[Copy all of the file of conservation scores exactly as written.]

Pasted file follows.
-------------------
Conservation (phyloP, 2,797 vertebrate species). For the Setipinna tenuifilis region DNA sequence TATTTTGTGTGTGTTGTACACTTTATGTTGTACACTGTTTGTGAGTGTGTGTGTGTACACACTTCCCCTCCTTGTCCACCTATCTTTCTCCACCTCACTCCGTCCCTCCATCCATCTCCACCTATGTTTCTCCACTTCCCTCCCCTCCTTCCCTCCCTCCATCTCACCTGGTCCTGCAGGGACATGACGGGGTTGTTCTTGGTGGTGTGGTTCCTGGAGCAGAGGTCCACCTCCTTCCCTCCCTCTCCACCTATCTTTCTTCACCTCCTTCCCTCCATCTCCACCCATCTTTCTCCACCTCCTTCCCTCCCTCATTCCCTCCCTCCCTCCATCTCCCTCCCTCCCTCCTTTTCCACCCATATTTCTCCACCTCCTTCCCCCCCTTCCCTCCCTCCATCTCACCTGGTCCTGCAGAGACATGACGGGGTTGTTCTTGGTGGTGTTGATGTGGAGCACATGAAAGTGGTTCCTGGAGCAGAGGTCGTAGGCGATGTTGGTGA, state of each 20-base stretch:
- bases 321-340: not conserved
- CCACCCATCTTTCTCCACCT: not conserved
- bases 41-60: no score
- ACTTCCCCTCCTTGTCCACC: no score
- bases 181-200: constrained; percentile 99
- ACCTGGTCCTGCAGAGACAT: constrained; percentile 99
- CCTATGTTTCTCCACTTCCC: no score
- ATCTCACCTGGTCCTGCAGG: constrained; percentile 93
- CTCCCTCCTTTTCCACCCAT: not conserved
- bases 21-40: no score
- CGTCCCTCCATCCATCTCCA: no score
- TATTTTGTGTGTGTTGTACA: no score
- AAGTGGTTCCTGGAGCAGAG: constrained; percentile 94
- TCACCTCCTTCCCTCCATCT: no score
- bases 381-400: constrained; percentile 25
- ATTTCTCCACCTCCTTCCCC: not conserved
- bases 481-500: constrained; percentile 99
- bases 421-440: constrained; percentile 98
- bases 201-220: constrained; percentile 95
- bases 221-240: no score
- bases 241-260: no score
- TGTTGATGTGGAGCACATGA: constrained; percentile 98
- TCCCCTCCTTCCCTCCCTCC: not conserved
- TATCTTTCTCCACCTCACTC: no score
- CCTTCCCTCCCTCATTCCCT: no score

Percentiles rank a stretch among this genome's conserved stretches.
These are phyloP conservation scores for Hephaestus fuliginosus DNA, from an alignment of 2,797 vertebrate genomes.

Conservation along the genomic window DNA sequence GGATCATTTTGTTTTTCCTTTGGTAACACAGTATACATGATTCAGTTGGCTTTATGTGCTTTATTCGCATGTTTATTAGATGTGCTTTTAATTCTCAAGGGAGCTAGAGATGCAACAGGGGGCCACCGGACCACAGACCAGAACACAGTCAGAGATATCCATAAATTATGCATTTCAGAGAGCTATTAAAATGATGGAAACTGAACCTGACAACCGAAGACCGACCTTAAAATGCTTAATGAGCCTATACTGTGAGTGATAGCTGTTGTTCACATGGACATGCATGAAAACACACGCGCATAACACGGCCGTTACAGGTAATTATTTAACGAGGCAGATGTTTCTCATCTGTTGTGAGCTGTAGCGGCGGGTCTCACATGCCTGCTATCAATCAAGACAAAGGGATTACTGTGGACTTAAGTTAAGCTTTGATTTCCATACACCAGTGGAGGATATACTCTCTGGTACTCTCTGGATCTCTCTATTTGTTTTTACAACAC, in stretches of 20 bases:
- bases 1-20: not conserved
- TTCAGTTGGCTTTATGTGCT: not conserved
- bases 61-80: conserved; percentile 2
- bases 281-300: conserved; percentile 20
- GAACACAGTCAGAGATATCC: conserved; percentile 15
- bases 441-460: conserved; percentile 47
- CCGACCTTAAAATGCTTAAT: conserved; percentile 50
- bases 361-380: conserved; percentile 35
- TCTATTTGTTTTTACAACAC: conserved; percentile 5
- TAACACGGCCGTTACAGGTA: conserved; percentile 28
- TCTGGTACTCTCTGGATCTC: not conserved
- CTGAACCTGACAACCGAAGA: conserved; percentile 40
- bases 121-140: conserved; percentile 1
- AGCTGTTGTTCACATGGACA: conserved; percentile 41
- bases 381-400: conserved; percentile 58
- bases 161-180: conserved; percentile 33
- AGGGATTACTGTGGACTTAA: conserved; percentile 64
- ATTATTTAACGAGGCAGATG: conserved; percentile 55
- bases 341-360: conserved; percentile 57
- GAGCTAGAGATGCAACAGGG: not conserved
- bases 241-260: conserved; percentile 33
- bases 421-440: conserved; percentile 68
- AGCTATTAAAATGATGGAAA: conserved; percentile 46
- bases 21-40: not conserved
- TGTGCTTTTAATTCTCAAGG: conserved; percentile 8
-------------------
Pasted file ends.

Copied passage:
Conservation (phyloP, 2,797 vertebrate species). For the Setipinna tenuifilis region DNA sequence TATTTTGTGTGTGTTGTACACTTTATGTTGTACACTGTTTGTGAGTGTGTGTGTGTACACACTTCCCCTCCTTGTCCACCTATCTTTCTCCACCTCACTCCGTCCCTCCATCCATCTCCACCTATGTTTCTCCACTTCCCTCCCCTCCTTCCCTCCCTCCATCTCACCTGGTCCTGCAGGGACATGACGGGGTTGTTCTTGGTGGTGTGGTTCCTGGAGCAGAGGTCCACCTCCTTCCCTCCCTCTCCACCTATCTTTCTTCACCTCCTTCCCTCCATCTCCACCCATCTTTCTCCACCTCCTTCCCTCCCTCATTCCCTCCCTCCCTCCATCTCCCTCCCTCCCTCCTTTTCCACCCATATTTCTCCACCTCCTTCCCCCCCTTCCCTCCCTCCATCTCACCTGGTCCTGCAGAGACATGACGGGGTTGTTCTTGGTGGTGTTGATGTGGAGCACATGAAAGTGGTTCCTGGAGCAGAGGTCGTAGGCGATGTTGGTGA, state of each 20-base stretch:
- bases 321-340: not conserved
- CCACCCATCTTTCTCCACCT: not conserved
- bases 41-60: no score
- ACTTCCCCTCCTTGTCCACC: no score
- bases 181-200: constrained; percentile 99
- ACCTGGTCCTGCAGAGACAT: constrained; percentile 99
- CCTATGTTTCTCCACTTCCC: no score
- ATCTCACCTGGTCCTGCAGG: constrained; percentile 93
- CTCCCTCCTTTTCCACCCAT: not conserved
- bases 21-40: no score
- CGTCCCTCCATCCATCTCCA: no score
- TATTTTGTGTGTGTTGTACA: no score
- AAGTGGTTCCTGGAGCAGAG: constrained; percentile 94
- TCACCTCCTTCCCTCCATCT: no score
- bases 381-400: constrained; percentile 25
- ATTTCTCCACCTCCTTCCCC: not conserved
- bases 481-500: constrained; percentile 99
- bases 421-440: constrained; percentile 98
- bases 201-220: constrained; percentile 95
- bases 221-240: no score
- bases 241-260: no score
- TGTTGATGTGGAGCACATGA: constrained; percentile 98
- TCCCCTCCTTCCCTCCCTCC: not conserved
- TATCTTTCTCCACCTCACTC: no score
- CCTTCCCTCCCTCATTCCCT: no score

Percentiles rank a stretch among this genome's conserved stretches.
These are phyloP conservation scores for Hephaestus fuliginosus DNA, from an alignment of 2,797 vertebrate genomes.

Conservation along the genomic window DNA sequence GGATCATTTTGTTTTTCCTTTGGTAACACAGTATACATGATTCAGTTGGCTTTATGTGCTTTATTCGCATGTTTATTAGATGTGCTTTTAATTCTCAAGGGAGCTAGAGATGCAACAGGGGGCCACCGGACCACAGACCAGAACACAGTCAGAGATATCCATAAATTATGCATTTCAGAGAGCTATTAAAATGATGGAAACTGAACCTGACAACCGAAGACCGACCTTAAAATGCTTAATGAGCCTATACTGTGAGTGATAGCTGTTGTTCACATGGACATGCATGAAAACACACGCGCATAACACGGCCGTTACAGGTAATTATTTAACGAGGCAGATGTTTCTCATCTGTTGTGAGCTGTAGCGGCGGGTCTCACATGCCTGCTATCAATCAAGACAAAGGGATTACTGTGGACTTAAGTTAAGCTTTGATTTCCATACACCAGTGGAGGATATACTCTCTGGTACTCTCTGGATCTCTCTATTTGTTTTTACAACAC, in stretches of 20 bases:
- bases 1-20: not conserved
- TTCAGTTGGCTTTATGTGCT: not conserved
- bases 61-80: conserved; percentile 2
- bases 281-300: conserved; percentile 20
- GAACACAGTCAGAGATATCC: conserved; percentile 15
- bases 441-460: conserved; percentile 47
- CCGACCTTAAAATGCTTAAT: conserved; percentile 50
- bases 361-380: conserved; percentile 35
- TCTATTTGTTTTTACAACAC: conserved; percentile 5
- TAACACGGCCGTTACAGGTA: conserved; percentile 28
- TCTGGTACTCTCTGGATCTC: not conserved
- CTGAACCTGACAACCGAAGA: conserved; percentile 40
- bases 121-140: conserved; percentile 1
- AGCTGTTGTTCACATGGACA: conserved; percentile 41
- bases 381-400: conserved; percentile 58
- bases 161-180: conserved; percentile 33
- AGGGATTACTGTGGACTTAA: conserved; percentile 64
- ATTATTTAACGAGGCAGATG: conserved; percentile 55
- bases 341-360: conserved; percentile 57
- GAGCTAGAGATGCAACAGGG: not conserved
- bases 241-260: conserved; percentile 33
- bases 421-440: conserved; percentile 68
- AGCTATTAAAATGATGGAAA: conserved; percentile 46
- bases 21-40: not conserved
- TGTGCTTTTAATTCTCAAGG: conserved; percentile 8